An Alabaman in New York: SOUTHERN LADY CODE

Southern Lady Code


Written by: Helen Ellis
Read by: Helen Ellis
3 Hours and 12 Minutes
Imprint: Random House Audio
Genre: Humor – Topic – Marriage & Family
Release Date: April 16, 2019

I voluntarily reviewed an advance reader’s copy of this book. No remuneration was exchanged and all opinions presented herein are my own except as noted.

The bestselling author of American Housewife (“Dark, deadpan and truly inventive.” –-The New York Times Book Review) is back with a fiercely funny collection of essays on marriage and manners, thank-you notes and three-ways, ghosts, gunshots, gynecology, and the Calgon-scented, onion-dipped, monogrammed art of living as a Southern Lady.

Helen Ellis has a mantra: “If you don’t have something nice to say, say something not-so-nice in a nice way.” Say “weathered” instead of “she looks like a cake left out in the rain.” Say “early-developed” instead of “brace face and B cups.” And for the love of Coke Salad, always say “Sorry you saw something that offended you” instead of “Get that stick out of your butt, Miss Prissy Pants.” In these twenty-three raucous essays Ellis transforms herself into a dominatrix Donna Reed to save her marriage, inadvertently steals a $795 Burberry trench coat, witnesses a man fake his own death at a party, avoids a neck lift, and finds a black-tie gown that gives her the confidence of a drag queen. While she may have left her home in Alabama, married a New Yorker, forgotten how to drive, and abandoned the puffy headbands of her youth, Helen Ellis is clinging to her Southern accent like mayonnaise to white bread, and offering readers a hilarious, completely singular view on womanhood for both sides of the Mason-Dixon.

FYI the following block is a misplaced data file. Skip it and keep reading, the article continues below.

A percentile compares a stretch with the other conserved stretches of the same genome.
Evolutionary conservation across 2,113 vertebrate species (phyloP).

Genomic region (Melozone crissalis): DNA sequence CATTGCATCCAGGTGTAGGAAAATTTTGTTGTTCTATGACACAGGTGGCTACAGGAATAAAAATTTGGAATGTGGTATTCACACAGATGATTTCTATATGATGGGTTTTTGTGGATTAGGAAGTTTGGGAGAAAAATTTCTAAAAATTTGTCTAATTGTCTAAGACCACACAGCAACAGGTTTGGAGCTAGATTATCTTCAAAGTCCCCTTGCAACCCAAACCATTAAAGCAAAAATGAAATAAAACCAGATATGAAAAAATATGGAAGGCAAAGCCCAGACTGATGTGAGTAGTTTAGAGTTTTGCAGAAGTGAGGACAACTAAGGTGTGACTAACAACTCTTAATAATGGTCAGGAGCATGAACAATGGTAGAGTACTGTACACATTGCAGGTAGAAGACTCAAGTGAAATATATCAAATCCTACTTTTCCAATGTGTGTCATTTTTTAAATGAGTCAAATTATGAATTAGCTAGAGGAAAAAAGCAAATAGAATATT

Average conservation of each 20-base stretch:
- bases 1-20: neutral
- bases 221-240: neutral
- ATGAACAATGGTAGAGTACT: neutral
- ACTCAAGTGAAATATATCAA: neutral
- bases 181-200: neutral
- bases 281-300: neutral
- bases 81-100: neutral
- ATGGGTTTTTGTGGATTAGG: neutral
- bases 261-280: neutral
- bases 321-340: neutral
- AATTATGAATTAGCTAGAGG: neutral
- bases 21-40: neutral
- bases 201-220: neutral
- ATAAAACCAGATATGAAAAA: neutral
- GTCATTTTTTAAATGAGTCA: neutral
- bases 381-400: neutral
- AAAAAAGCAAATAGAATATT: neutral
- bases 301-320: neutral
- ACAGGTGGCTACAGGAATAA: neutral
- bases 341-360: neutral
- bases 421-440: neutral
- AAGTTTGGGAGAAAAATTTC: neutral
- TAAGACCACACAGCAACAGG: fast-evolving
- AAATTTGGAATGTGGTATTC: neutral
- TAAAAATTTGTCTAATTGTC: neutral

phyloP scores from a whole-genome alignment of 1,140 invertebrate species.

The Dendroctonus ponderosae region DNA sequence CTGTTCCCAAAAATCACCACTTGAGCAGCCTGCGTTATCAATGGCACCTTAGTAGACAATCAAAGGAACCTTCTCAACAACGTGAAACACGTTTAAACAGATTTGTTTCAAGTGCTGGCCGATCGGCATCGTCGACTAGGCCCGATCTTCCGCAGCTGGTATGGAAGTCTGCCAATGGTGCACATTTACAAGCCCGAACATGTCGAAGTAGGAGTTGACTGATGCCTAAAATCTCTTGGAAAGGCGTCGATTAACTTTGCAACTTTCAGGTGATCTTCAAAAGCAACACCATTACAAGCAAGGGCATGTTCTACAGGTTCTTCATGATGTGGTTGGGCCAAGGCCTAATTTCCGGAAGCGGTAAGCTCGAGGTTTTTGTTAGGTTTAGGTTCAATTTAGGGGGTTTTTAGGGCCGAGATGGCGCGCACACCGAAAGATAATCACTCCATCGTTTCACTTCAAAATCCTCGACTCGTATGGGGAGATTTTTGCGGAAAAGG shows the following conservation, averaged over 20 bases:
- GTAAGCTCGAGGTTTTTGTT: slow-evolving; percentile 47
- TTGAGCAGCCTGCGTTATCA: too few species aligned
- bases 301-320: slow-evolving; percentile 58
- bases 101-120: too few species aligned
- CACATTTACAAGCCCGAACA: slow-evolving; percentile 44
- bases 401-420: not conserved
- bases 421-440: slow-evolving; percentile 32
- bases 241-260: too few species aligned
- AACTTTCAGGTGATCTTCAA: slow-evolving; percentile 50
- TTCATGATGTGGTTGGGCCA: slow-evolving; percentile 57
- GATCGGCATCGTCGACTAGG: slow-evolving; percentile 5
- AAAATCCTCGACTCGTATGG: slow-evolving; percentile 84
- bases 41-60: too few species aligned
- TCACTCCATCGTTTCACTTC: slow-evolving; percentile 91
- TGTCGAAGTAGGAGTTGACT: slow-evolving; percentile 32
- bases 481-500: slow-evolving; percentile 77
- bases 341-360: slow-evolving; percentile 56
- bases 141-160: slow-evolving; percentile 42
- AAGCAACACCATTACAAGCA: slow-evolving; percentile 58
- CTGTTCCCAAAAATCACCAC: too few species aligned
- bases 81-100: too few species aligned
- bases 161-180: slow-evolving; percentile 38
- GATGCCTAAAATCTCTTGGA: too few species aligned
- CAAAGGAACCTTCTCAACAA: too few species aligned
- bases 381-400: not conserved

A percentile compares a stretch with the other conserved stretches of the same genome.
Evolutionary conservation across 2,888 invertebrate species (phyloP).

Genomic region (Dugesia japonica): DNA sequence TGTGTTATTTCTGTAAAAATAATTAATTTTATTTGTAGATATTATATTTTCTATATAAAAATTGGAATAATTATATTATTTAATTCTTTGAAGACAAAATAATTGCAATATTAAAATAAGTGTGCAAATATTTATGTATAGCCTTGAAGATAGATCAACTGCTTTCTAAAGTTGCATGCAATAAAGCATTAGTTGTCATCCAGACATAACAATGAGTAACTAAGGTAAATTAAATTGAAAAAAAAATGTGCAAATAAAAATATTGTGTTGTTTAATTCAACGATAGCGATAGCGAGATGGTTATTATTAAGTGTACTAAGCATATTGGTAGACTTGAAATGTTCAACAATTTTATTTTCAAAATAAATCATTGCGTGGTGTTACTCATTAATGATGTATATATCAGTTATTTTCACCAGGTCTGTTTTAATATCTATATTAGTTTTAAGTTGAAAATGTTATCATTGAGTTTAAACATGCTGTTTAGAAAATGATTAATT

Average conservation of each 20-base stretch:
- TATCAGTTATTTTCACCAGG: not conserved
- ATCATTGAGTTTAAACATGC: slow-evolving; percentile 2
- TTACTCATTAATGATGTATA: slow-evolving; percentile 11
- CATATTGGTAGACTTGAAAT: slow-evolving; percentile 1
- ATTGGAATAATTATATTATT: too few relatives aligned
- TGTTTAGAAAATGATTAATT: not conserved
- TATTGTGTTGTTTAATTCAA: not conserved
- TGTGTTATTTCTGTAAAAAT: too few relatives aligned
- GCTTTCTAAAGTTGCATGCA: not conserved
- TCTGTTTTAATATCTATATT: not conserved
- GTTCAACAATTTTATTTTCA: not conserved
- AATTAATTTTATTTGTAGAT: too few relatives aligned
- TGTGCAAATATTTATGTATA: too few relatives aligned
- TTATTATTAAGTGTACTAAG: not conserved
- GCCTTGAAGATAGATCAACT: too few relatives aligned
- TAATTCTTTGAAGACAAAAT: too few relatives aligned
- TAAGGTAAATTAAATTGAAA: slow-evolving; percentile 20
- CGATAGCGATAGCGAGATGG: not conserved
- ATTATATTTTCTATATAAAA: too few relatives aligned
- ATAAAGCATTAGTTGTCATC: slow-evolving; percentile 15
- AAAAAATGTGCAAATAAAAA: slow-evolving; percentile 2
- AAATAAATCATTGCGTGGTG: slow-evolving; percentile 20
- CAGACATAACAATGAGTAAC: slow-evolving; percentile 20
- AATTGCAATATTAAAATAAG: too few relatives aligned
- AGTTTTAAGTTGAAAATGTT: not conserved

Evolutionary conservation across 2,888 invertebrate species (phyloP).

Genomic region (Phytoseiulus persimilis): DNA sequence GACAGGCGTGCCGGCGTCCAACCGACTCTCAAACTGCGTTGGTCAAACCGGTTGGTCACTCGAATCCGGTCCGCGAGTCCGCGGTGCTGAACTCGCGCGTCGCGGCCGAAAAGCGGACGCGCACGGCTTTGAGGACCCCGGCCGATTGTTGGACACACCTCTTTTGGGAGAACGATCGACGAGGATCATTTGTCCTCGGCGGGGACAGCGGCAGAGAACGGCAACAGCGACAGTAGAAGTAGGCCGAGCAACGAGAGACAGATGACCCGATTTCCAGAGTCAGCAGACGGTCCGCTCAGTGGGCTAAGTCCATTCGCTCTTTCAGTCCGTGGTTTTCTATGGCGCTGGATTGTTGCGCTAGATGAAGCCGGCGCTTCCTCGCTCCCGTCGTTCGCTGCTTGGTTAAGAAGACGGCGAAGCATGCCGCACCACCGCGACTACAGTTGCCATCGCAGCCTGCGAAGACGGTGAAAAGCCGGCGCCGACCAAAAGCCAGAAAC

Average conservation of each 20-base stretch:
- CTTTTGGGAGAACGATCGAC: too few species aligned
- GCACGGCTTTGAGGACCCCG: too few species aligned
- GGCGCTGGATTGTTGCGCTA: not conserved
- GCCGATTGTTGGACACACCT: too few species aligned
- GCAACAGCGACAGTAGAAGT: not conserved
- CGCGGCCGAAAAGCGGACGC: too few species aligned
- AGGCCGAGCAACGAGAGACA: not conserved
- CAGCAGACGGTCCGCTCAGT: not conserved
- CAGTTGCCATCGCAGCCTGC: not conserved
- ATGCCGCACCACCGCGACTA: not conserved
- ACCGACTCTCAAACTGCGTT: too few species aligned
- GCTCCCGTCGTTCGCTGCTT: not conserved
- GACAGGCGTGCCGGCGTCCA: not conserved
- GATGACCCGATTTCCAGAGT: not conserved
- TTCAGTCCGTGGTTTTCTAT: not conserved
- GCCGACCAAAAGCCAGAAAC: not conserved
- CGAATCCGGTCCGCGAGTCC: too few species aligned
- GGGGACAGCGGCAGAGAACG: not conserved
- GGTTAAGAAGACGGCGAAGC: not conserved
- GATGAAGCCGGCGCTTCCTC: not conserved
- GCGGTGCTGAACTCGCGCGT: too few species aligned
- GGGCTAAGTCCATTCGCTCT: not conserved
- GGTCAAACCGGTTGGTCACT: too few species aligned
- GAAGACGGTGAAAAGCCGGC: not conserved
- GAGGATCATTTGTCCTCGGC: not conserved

My Take Oblong Shaped


This is a short book and if it weren’t mostly really funny that would give me pause.  And most of it is funny – I missed the point of the Burberry coat essay, but parts still amused me.  I found as amusing on the second listen as I had at the first. Helen Ellis is apparently a professional poker player, a podcaster, a well-off Southerner turned New Yorker, and has some really interesting parents.  Her parents are as much fun in the book as she is.  They make me wonder whether humor is nature or nurture.

I  enjoy the sly humor the author employs, and her delivery as narrator is perfect; her accent enhances the comedic effect.  I asked myself if she is a writer for Saturday Night Live; if there was an SNL in the South, she would certainly belong in the cast.

There is one essay without any humor: it is about justice.  There’s some pretty graphic descriptions of an horrific crime.  It is chilling, but I found her telling of it compelling.  It was an important story.

Although it is short it’s a fun listen and will leave you laughing and thinking — as comedy should.


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